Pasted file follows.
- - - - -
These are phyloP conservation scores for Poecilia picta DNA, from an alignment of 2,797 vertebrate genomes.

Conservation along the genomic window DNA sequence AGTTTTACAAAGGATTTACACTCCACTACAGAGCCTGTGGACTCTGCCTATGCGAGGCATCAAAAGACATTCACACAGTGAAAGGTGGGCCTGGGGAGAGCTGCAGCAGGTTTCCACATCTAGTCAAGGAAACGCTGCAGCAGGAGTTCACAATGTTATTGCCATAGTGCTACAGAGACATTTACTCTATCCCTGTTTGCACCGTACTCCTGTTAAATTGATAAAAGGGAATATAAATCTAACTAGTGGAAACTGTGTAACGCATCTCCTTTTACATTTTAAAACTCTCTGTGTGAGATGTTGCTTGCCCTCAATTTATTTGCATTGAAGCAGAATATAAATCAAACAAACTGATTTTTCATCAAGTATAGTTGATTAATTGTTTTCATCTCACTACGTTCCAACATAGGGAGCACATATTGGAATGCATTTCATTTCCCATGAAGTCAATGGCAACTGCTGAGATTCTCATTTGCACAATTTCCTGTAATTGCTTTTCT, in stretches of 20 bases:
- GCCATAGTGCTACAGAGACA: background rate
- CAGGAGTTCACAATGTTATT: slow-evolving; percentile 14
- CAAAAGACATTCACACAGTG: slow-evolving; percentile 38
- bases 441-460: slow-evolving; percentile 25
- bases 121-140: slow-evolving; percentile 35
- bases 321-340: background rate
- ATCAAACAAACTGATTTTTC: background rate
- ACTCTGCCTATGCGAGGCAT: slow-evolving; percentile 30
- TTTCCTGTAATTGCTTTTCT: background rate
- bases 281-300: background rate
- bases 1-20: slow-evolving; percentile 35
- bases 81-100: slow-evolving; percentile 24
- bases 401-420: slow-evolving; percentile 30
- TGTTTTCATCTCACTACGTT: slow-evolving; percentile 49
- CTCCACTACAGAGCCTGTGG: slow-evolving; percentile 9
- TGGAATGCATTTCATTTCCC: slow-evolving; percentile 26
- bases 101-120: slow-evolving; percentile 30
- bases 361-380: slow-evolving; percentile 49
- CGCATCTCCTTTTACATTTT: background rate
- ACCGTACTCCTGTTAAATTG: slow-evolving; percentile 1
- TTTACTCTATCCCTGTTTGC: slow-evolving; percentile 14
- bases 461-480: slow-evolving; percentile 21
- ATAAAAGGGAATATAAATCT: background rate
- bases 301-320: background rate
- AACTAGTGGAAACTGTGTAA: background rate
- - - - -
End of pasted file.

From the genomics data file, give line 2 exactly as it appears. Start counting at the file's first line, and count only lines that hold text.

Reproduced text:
Conservation along the genomic window DNA sequence AGTTTTACAAAGGATTTACACTCCACTACAGAGCCTGTGGACTCTGCCTATGCGAGGCATCAAAAGACATTCACACAGTGAAAGGTGGGCCTGGGGAGAGCTGCAGCAGGTTTCCACATCTAGTCAAGGAAACGCTGCAGCAGGAGTTCACAATGTTATTGCCATAGTGCTACAGAGACATTTACTCTATCCCTGTTTGCACCGTACTCCTGTTAAATTGATAAAAGGGAATATAAATCTAACTAGTGGAAACTGTGTAACGCATCTCCTTTTACATTTTAAAACTCTCTGTGTGAGATGTTGCTTGCCCTCAATTTATTTGCATTGAAGCAGAATATAAATCAAACAAACTGATTTTTCATCAAGTATAGTTGATTAATTGTTTTCATCTCACTACGTTCCAACATAGGGAGCACATATTGGAATGCATTTCATTTCCCATGAAGTCAATGGCAACTGCTGAGATTCTCATTTGCACAATTTCCTGTAATTGCTTTTCT, in stretches of 20 bases: